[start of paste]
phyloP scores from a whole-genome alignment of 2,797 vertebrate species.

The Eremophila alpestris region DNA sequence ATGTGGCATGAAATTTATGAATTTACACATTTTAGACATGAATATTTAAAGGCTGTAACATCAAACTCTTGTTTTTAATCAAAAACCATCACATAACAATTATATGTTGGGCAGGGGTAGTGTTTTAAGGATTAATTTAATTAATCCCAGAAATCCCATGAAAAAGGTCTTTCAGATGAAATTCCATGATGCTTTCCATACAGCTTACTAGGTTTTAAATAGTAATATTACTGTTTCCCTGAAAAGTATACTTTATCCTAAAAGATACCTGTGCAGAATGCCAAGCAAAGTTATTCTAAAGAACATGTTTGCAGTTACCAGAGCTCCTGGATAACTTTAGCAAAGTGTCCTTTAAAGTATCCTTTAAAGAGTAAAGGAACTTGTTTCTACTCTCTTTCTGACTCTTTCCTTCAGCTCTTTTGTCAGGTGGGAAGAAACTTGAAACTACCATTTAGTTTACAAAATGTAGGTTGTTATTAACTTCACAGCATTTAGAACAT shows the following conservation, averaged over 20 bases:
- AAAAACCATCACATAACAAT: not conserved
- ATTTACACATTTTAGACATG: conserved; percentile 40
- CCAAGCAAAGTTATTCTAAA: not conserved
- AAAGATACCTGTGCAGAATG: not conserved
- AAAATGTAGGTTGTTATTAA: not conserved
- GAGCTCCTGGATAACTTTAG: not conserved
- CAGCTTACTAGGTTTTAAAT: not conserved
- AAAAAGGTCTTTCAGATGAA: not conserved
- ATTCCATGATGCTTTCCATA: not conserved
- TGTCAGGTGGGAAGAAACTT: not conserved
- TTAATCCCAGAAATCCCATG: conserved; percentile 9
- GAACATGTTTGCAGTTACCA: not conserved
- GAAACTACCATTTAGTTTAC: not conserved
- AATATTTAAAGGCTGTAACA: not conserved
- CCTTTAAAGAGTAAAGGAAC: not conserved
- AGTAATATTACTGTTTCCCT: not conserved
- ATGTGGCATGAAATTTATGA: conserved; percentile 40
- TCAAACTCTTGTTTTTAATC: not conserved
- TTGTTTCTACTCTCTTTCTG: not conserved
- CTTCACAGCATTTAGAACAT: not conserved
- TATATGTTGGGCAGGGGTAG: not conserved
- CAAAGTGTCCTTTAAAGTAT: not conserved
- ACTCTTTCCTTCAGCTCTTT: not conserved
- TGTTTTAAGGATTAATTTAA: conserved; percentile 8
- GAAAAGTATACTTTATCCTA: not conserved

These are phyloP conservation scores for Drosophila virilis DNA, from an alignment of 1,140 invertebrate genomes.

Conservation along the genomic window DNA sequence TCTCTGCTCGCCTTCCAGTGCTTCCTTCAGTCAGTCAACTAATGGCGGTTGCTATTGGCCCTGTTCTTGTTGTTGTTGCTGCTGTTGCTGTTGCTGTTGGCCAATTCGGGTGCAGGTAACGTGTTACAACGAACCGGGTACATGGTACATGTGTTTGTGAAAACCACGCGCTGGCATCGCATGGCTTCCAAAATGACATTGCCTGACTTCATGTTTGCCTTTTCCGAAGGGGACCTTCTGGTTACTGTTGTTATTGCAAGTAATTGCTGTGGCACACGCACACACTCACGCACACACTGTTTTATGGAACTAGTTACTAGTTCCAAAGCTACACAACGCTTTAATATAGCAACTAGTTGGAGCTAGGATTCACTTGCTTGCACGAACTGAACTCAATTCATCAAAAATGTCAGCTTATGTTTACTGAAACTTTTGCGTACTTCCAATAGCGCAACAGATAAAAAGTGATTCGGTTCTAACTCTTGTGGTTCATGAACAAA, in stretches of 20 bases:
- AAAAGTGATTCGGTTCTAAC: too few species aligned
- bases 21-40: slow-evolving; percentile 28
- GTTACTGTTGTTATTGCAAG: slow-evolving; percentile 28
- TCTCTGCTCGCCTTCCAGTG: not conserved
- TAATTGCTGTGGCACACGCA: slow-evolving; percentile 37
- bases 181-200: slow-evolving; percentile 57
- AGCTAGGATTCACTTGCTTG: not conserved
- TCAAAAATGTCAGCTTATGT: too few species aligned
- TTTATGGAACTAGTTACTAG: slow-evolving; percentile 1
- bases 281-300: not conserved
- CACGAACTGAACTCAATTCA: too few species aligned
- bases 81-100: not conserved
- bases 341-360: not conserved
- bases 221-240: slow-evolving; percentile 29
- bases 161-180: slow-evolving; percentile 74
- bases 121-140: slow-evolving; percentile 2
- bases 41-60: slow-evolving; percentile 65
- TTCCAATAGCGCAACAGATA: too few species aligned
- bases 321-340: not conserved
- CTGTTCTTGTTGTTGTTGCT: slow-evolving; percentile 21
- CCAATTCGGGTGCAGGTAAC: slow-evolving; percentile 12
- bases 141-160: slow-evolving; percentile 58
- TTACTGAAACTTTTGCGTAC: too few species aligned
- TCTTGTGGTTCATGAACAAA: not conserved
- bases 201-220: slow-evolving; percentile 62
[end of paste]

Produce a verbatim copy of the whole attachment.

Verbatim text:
phyloP scores from a whole-genome alignment of 2,797 vertebrate species.

The Eremophila alpestris region DNA sequence ATGTGGCATGAAATTTATGAATTTACACATTTTAGACATGAATATTTAAAGGCTGTAACATCAAACTCTTGTTTTTAATCAAAAACCATCACATAACAATTATATGTTGGGCAGGGGTAGTGTTTTAAGGATTAATTTAATTAATCCCAGAAATCCCATGAAAAAGGTCTTTCAGATGAAATTCCATGATGCTTTCCATACAGCTTACTAGGTTTTAAATAGTAATATTACTGTTTCCCTGAAAAGTATACTTTATCCTAAAAGATACCTGTGCAGAATGCCAAGCAAAGTTATTCTAAAGAACATGTTTGCAGTTACCAGAGCTCCTGGATAACTTTAGCAAAGTGTCCTTTAAAGTATCCTTTAAAGAGTAAAGGAACTTGTTTCTACTCTCTTTCTGACTCTTTCCTTCAGCTCTTTTGTCAGGTGGGAAGAAACTTGAAACTACCATTTAGTTTACAAAATGTAGGTTGTTATTAACTTCACAGCATTTAGAACAT shows the following conservation, averaged over 20 bases:
- AAAAACCATCACATAACAAT: not conserved
- ATTTACACATTTTAGACATG: conserved; percentile 40
- CCAAGCAAAGTTATTCTAAA: not conserved
- AAAGATACCTGTGCAGAATG: not conserved
- AAAATGTAGGTTGTTATTAA: not conserved
- GAGCTCCTGGATAACTTTAG: not conserved
- CAGCTTACTAGGTTTTAAAT: not conserved
- AAAAAGGTCTTTCAGATGAA: not conserved
- ATTCCATGATGCTTTCCATA: not conserved
- TGTCAGGTGGGAAGAAACTT: not conserved
- TTAATCCCAGAAATCCCATG: conserved; percentile 9
- GAACATGTTTGCAGTTACCA: not conserved
- GAAACTACCATTTAGTTTAC: not conserved
- AATATTTAAAGGCTGTAACA: not conserved
- CCTTTAAAGAGTAAAGGAAC: not conserved
- AGTAATATTACTGTTTCCCT: not conserved
- ATGTGGCATGAAATTTATGA: conserved; percentile 40
- TCAAACTCTTGTTTTTAATC: not conserved
- TTGTTTCTACTCTCTTTCTG: not conserved
- CTTCACAGCATTTAGAACAT: not conserved
- TATATGTTGGGCAGGGGTAG: not conserved
- CAAAGTGTCCTTTAAAGTAT: not conserved
- ACTCTTTCCTTCAGCTCTTT: not conserved
- TGTTTTAAGGATTAATTTAA: conserved; percentile 8
- GAAAAGTATACTTTATCCTA: not conserved

These are phyloP conservation scores for Drosophila virilis DNA, from an alignment of 1,140 invertebrate genomes.

Conservation along the genomic window DNA sequence TCTCTGCTCGCCTTCCAGTGCTTCCTTCAGTCAGTCAACTAATGGCGGTTGCTATTGGCCCTGTTCTTGTTGTTGTTGCTGCTGTTGCTGTTGCTGTTGGCCAATTCGGGTGCAGGTAACGTGTTACAACGAACCGGGTACATGGTACATGTGTTTGTGAAAACCACGCGCTGGCATCGCATGGCTTCCAAAATGACATTGCCTGACTTCATGTTTGCCTTTTCCGAAGGGGACCTTCTGGTTACTGTTGTTATTGCAAGTAATTGCTGTGGCACACGCACACACTCACGCACACACTGTTTTATGGAACTAGTTACTAGTTCCAAAGCTACACAACGCTTTAATATAGCAACTAGTTGGAGCTAGGATTCACTTGCTTGCACGAACTGAACTCAATTCATCAAAAATGTCAGCTTATGTTTACTGAAACTTTTGCGTACTTCCAATAGCGCAACAGATAAAAAGTGATTCGGTTCTAACTCTTGTGGTTCATGAACAAA, in stretches of 20 bases:
- AAAAGTGATTCGGTTCTAAC: too few species aligned
- bases 21-40: slow-evolving; percentile 28
- GTTACTGTTGTTATTGCAAG: slow-evolving; percentile 28
- TCTCTGCTCGCCTTCCAGTG: not conserved
- TAATTGCTGTGGCACACGCA: slow-evolving; percentile 37
- bases 181-200: slow-evolving; percentile 57
- AGCTAGGATTCACTTGCTTG: not conserved
- TCAAAAATGTCAGCTTATGT: too few species aligned
- TTTATGGAACTAGTTACTAG: slow-evolving; percentile 1
- bases 281-300: not conserved
- CACGAACTGAACTCAATTCA: too few species aligned
- bases 81-100: not conserved
- bases 341-360: not conserved
- bases 221-240: slow-evolving; percentile 29
- bases 161-180: slow-evolving; percentile 74
- bases 121-140: slow-evolving; percentile 2
- bases 41-60: slow-evolving; percentile 65
- TTCCAATAGCGCAACAGATA: too few species aligned
- bases 321-340: not conserved
- CTGTTCTTGTTGTTGTTGCT: slow-evolving; percentile 21
- CCAATTCGGGTGCAGGTAAC: slow-evolving; percentile 12
- bases 141-160: slow-evolving; percentile 58
- TTACTGAAACTTTTGCGTAC: too few species aligned
- TCTTGTGGTTCATGAACAAA: not conserved
- bases 201-220: slow-evolving; percentile 62